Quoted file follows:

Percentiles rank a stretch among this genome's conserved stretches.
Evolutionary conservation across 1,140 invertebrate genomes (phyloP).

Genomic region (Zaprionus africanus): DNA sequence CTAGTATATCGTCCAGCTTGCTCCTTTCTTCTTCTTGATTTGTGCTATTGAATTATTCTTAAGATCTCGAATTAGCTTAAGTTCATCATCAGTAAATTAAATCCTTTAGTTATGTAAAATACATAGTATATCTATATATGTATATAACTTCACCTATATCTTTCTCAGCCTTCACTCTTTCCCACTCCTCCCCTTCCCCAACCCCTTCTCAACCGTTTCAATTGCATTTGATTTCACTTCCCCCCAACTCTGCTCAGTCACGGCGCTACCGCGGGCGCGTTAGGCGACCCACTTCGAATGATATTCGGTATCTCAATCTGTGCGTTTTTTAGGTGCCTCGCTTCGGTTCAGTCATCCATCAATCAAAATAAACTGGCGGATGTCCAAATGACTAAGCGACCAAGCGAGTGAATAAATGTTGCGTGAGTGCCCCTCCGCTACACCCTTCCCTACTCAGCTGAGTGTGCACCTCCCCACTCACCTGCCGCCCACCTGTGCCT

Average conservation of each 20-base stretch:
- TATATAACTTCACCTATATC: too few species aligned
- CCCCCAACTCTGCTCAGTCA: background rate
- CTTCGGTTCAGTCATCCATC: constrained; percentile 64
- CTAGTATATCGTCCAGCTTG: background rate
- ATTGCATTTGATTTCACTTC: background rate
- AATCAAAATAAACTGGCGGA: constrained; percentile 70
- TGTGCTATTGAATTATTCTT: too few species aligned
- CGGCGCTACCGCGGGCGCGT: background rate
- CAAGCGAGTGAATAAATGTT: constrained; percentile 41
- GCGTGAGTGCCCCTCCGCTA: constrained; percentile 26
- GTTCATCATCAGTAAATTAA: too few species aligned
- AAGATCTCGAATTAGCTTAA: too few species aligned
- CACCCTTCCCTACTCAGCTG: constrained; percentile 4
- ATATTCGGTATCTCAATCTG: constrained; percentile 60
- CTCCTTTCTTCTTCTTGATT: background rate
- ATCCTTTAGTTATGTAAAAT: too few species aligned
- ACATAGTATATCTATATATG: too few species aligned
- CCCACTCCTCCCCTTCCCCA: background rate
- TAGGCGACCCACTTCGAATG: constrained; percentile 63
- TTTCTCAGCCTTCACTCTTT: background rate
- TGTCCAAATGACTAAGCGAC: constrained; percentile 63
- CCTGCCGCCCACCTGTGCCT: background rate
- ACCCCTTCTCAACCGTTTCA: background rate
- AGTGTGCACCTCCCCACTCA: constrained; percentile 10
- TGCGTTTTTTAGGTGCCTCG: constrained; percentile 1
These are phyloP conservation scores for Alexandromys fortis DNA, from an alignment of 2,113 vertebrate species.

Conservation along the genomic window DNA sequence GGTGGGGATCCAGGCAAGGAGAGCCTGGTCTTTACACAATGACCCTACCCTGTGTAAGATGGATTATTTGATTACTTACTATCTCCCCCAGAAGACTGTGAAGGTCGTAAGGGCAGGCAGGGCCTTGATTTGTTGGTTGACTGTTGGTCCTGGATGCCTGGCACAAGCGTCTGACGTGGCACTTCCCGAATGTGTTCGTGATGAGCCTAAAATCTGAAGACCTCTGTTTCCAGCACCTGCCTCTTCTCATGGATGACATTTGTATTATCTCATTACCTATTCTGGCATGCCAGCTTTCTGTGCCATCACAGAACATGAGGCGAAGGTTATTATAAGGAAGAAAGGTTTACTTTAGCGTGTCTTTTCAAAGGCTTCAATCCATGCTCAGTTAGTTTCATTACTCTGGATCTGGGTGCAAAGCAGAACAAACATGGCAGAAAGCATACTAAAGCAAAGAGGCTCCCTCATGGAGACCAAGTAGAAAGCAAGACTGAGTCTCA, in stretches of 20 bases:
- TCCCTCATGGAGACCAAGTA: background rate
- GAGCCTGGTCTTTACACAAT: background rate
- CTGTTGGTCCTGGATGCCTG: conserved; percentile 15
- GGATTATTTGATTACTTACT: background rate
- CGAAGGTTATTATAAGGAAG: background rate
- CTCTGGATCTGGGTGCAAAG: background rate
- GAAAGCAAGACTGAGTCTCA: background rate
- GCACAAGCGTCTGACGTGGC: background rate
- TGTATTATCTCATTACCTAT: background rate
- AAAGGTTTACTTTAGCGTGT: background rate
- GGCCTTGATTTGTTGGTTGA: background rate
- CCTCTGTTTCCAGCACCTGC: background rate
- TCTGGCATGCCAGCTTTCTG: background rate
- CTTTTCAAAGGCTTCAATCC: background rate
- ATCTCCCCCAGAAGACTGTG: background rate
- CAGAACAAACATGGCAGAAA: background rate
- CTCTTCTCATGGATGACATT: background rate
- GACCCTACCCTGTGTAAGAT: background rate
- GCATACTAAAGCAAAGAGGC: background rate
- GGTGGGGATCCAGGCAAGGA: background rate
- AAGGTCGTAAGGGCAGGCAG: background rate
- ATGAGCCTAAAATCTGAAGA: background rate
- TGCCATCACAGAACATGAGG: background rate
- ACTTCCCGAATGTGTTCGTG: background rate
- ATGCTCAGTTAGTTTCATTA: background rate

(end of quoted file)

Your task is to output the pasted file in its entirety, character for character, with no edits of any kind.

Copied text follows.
Percentiles rank a stretch among this genome's conserved stretches.
Evolutionary conservation across 1,140 invertebrate genomes (phyloP).

Genomic region (Zaprionus africanus): DNA sequence CTAGTATATCGTCCAGCTTGCTCCTTTCTTCTTCTTGATTTGTGCTATTGAATTATTCTTAAGATCTCGAATTAGCTTAAGTTCATCATCAGTAAATTAAATCCTTTAGTTATGTAAAATACATAGTATATCTATATATGTATATAACTTCACCTATATCTTTCTCAGCCTTCACTCTTTCCCACTCCTCCCCTTCCCCAACCCCTTCTCAACCGTTTCAATTGCATTTGATTTCACTTCCCCCCAACTCTGCTCAGTCACGGCGCTACCGCGGGCGCGTTAGGCGACCCACTTCGAATGATATTCGGTATCTCAATCTGTGCGTTTTTTAGGTGCCTCGCTTCGGTTCAGTCATCCATCAATCAAAATAAACTGGCGGATGTCCAAATGACTAAGCGACCAAGCGAGTGAATAAATGTTGCGTGAGTGCCCCTCCGCTACACCCTTCCCTACTCAGCTGAGTGTGCACCTCCCCACTCACCTGCCGCCCACCTGTGCCT

Average conservation of each 20-base stretch:
- TATATAACTTCACCTATATC: too few species aligned
- CCCCCAACTCTGCTCAGTCA: background rate
- CTTCGGTTCAGTCATCCATC: constrained; percentile 64
- CTAGTATATCGTCCAGCTTG: background rate
- ATTGCATTTGATTTCACTTC: background rate
- AATCAAAATAAACTGGCGGA: constrained; percentile 70
- TGTGCTATTGAATTATTCTT: too few species aligned
- CGGCGCTACCGCGGGCGCGT: background rate
- CAAGCGAGTGAATAAATGTT: constrained; percentile 41
- GCGTGAGTGCCCCTCCGCTA: constrained; percentile 26
- GTTCATCATCAGTAAATTAA: too few species aligned
- AAGATCTCGAATTAGCTTAA: too few species aligned
- CACCCTTCCCTACTCAGCTG: constrained; percentile 4
- ATATTCGGTATCTCAATCTG: constrained; percentile 60
- CTCCTTTCTTCTTCTTGATT: background rate
- ATCCTTTAGTTATGTAAAAT: too few species aligned
- ACATAGTATATCTATATATG: too few species aligned
- CCCACTCCTCCCCTTCCCCA: background rate
- TAGGCGACCCACTTCGAATG: constrained; percentile 63
- TTTCTCAGCCTTCACTCTTT: background rate
- TGTCCAAATGACTAAGCGAC: constrained; percentile 63
- CCTGCCGCCCACCTGTGCCT: background rate
- ACCCCTTCTCAACCGTTTCA: background rate
- AGTGTGCACCTCCCCACTCA: constrained; percentile 10
- TGCGTTTTTTAGGTGCCTCG: constrained; percentile 1
These are phyloP conservation scores for Alexandromys fortis DNA, from an alignment of 2,113 vertebrate species.

Conservation along the genomic window DNA sequence GGTGGGGATCCAGGCAAGGAGAGCCTGGTCTTTACACAATGACCCTACCCTGTGTAAGATGGATTATTTGATTACTTACTATCTCCCCCAGAAGACTGTGAAGGTCGTAAGGGCAGGCAGGGCCTTGATTTGTTGGTTGACTGTTGGTCCTGGATGCCTGGCACAAGCGTCTGACGTGGCACTTCCCGAATGTGTTCGTGATGAGCCTAAAATCTGAAGACCTCTGTTTCCAGCACCTGCCTCTTCTCATGGATGACATTTGTATTATCTCATTACCTATTCTGGCATGCCAGCTTTCTGTGCCATCACAGAACATGAGGCGAAGGTTATTATAAGGAAGAAAGGTTTACTTTAGCGTGTCTTTTCAAAGGCTTCAATCCATGCTCAGTTAGTTTCATTACTCTGGATCTGGGTGCAAAGCAGAACAAACATGGCAGAAAGCATACTAAAGCAAAGAGGCTCCCTCATGGAGACCAAGTAGAAAGCAAGACTGAGTCTCA, in stretches of 20 bases:
- TCCCTCATGGAGACCAAGTA: background rate
- GAGCCTGGTCTTTACACAAT: background rate
- CTGTTGGTCCTGGATGCCTG: conserved; percentile 15
- GGATTATTTGATTACTTACT: background rate
- CGAAGGTTATTATAAGGAAG: background rate
- CTCTGGATCTGGGTGCAAAG: background rate
- GAAAGCAAGACTGAGTCTCA: background rate
- GCACAAGCGTCTGACGTGGC: background rate
- TGTATTATCTCATTACCTAT: background rate
- AAAGGTTTACTTTAGCGTGT: background rate
- GGCCTTGATTTGTTGGTTGA: background rate
- CCTCTGTTTCCAGCACCTGC: background rate
- TCTGGCATGCCAGCTTTCTG: background rate
- CTTTTCAAAGGCTTCAATCC: background rate
- ATCTCCCCCAGAAGACTGTG: background rate
- CAGAACAAACATGGCAGAAA: background rate
- CTCTTCTCATGGATGACATT: background rate
- GACCCTACCCTGTGTAAGAT: background rate
- GCATACTAAAGCAAAGAGGC: background rate
- GGTGGGGATCCAGGCAAGGA: background rate
- AAGGTCGTAAGGGCAGGCAG: background rate
- ATGAGCCTAAAATCTGAAGA: background rate
- TGCCATCACAGAACATGAGG: background rate
- ACTTCCCGAATGTGTTCGTG: background rate
- ATGCTCAGTTAGTTTCATTA: background rate